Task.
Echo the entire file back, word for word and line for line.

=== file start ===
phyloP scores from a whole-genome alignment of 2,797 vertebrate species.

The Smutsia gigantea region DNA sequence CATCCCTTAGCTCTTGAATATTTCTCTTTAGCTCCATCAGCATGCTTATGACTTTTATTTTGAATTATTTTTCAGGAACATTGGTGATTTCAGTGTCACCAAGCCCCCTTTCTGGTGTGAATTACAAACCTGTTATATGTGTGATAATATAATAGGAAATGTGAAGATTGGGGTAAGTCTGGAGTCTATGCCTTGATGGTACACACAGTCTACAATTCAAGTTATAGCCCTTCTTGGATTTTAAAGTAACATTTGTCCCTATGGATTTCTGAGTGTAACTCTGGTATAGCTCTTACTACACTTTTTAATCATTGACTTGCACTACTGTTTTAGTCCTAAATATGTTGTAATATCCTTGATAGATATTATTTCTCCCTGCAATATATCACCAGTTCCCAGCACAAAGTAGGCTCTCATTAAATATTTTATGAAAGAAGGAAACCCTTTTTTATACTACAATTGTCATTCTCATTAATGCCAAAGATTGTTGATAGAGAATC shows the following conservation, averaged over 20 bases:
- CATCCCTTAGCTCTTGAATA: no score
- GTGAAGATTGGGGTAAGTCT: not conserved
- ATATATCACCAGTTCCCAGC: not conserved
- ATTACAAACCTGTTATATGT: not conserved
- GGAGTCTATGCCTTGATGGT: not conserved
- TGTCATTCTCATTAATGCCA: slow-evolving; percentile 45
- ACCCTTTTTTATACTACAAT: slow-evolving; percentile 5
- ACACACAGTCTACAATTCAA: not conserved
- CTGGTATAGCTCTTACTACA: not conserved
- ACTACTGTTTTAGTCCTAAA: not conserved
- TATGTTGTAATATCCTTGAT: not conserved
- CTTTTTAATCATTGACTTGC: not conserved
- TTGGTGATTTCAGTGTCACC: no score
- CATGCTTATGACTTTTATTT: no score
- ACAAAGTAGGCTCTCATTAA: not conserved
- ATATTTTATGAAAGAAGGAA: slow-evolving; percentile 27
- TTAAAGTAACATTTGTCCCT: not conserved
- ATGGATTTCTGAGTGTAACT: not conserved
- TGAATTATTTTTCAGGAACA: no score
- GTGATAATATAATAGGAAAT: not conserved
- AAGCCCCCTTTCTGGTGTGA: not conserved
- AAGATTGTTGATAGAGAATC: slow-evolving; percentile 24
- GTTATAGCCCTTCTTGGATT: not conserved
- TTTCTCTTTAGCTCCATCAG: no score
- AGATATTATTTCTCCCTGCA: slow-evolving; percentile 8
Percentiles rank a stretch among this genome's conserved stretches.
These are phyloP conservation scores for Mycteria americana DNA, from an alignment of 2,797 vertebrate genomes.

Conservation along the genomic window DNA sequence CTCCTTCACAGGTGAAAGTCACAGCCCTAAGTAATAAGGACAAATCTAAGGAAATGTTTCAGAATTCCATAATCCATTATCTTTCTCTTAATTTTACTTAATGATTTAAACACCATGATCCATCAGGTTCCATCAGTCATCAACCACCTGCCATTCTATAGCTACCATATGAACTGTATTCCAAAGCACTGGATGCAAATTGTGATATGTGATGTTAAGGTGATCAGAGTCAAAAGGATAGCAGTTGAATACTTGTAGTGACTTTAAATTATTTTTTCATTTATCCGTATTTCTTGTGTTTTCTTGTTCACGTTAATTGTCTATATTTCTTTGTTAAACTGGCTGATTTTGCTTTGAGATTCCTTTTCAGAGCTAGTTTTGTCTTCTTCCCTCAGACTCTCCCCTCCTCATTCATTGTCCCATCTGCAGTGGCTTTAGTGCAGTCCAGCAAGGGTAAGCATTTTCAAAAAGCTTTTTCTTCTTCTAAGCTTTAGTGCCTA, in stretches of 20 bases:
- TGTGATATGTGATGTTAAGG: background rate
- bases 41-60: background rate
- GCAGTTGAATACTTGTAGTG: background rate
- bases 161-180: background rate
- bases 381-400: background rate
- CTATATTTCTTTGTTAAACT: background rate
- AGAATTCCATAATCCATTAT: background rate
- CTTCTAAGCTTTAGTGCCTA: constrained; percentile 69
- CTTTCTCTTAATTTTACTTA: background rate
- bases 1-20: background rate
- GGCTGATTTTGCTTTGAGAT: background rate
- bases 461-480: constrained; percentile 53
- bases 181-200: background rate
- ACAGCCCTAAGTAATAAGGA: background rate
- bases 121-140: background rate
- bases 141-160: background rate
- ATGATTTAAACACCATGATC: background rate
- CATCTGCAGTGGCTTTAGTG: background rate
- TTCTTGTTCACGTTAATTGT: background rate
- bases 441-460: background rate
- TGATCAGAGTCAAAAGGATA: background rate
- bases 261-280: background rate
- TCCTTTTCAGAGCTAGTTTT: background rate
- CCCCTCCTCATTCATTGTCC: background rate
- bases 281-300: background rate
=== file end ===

phyloP scores from a whole-genome alignment of 2,797 vertebrate species.

The Smutsia gigantea region DNA sequence CATCCCTTAGCTCTTGAATATTTCTCTTTAGCTCCATCAGCATGCTTATGACTTTTATTTTGAATTATTTTTCAGGAACATTGGTGATTTCAGTGTCACCAAGCCCCCTTTCTGGTGTGAATTACAAACCTGTTATATGTGTGATAATATAATAGGAAATGTGAAGATTGGGGTAAGTCTGGAGTCTATGCCTTGATGGTACACACAGTCTACAATTCAAGTTATAGCCCTTCTTGGATTTTAAAGTAACATTTGTCCCTATGGATTTCTGAGTGTAACTCTGGTATAGCTCTTACTACACTTTTTAATCATTGACTTGCACTACTGTTTTAGTCCTAAATATGTTGTAATATCCTTGATAGATATTATTTCTCCCTGCAATATATCACCAGTTCCCAGCACAAAGTAGGCTCTCATTAAATATTTTATGAAAGAAGGAAACCCTTTTTTATACTACAATTGTCATTCTCATTAATGCCAAAGATTGTTGATAGAGAATC shows the following conservation, averaged over 20 bases:
- CATCCCTTAGCTCTTGAATA: no score
- GTGAAGATTGGGGTAAGTCT: not conserved
- ATATATCACCAGTTCCCAGC: not conserved
- ATTACAAACCTGTTATATGT: not conserved
- GGAGTCTATGCCTTGATGGT: not conserved
- TGTCATTCTCATTAATGCCA: slow-evolving; percentile 45
- ACCCTTTTTTATACTACAAT: slow-evolving; percentile 5
- ACACACAGTCTACAATTCAA: not conserved
- CTGGTATAGCTCTTACTACA: not conserved
- ACTACTGTTTTAGTCCTAAA: not conserved
- TATGTTGTAATATCCTTGAT: not conserved
- CTTTTTAATCATTGACTTGC: not conserved
- TTGGTGATTTCAGTGTCACC: no score
- CATGCTTATGACTTTTATTT: no score
- ACAAAGTAGGCTCTCATTAA: not conserved
- ATATTTTATGAAAGAAGGAA: slow-evolving; percentile 27
- TTAAAGTAACATTTGTCCCT: not conserved
- ATGGATTTCTGAGTGTAACT: not conserved
- TGAATTATTTTTCAGGAACA: no score
- GTGATAATATAATAGGAAAT: not conserved
- AAGCCCCCTTTCTGGTGTGA: not conserved
- AAGATTGTTGATAGAGAATC: slow-evolving; percentile 24
- GTTATAGCCCTTCTTGGATT: not conserved
- TTTCTCTTTAGCTCCATCAG: no score
- AGATATTATTTCTCCCTGCA: slow-evolving; percentile 8
Percentiles rank a stretch among this genome's conserved stretches.
These are phyloP conservation scores for Mycteria americana DNA, from an alignment of 2,797 vertebrate genomes.

Conservation along the genomic window DNA sequence CTCCTTCACAGGTGAAAGTCACAGCCCTAAGTAATAAGGACAAATCTAAGGAAATGTTTCAGAATTCCATAATCCATTATCTTTCTCTTAATTTTACTTAATGATTTAAACACCATGATCCATCAGGTTCCATCAGTCATCAACCACCTGCCATTCTATAGCTACCATATGAACTGTATTCCAAAGCACTGGATGCAAATTGTGATATGTGATGTTAAGGTGATCAGAGTCAAAAGGATAGCAGTTGAATACTTGTAGTGACTTTAAATTATTTTTTCATTTATCCGTATTTCTTGTGTTTTCTTGTTCACGTTAATTGTCTATATTTCTTTGTTAAACTGGCTGATTTTGCTTTGAGATTCCTTTTCAGAGCTAGTTTTGTCTTCTTCCCTCAGACTCTCCCCTCCTCATTCATTGTCCCATCTGCAGTGGCTTTAGTGCAGTCCAGCAAGGGTAAGCATTTTCAAAAAGCTTTTTCTTCTTCTAAGCTTTAGTGCCTA, in stretches of 20 bases:
- TGTGATATGTGATGTTAAGG: background rate
- bases 41-60: background rate
- GCAGTTGAATACTTGTAGTG: background rate
- bases 161-180: background rate
- bases 381-400: background rate
- CTATATTTCTTTGTTAAACT: background rate
- AGAATTCCATAATCCATTAT: background rate
- CTTCTAAGCTTTAGTGCCTA: constrained; percentile 69
- CTTTCTCTTAATTTTACTTA: background rate
- bases 1-20: background rate
- GGCTGATTTTGCTTTGAGAT: background rate
- bases 461-480: constrained; percentile 53
- bases 181-200: background rate
- ACAGCCCTAAGTAATAAGGA: background rate
- bases 121-140: background rate
- bases 141-160: background rate
- ATGATTTAAACACCATGATC: background rate
- CATCTGCAGTGGCTTTAGTG: background rate
- TTCTTGTTCACGTTAATTGT: background rate
- bases 441-460: background rate
- TGATCAGAGTCAAAAGGATA: background rate
- bases 261-280: background rate
- TCCTTTTCAGAGCTAGTTTT: background rate
- CCCCTCCTCATTCATTGTCC: background rate
- bases 281-300: background rate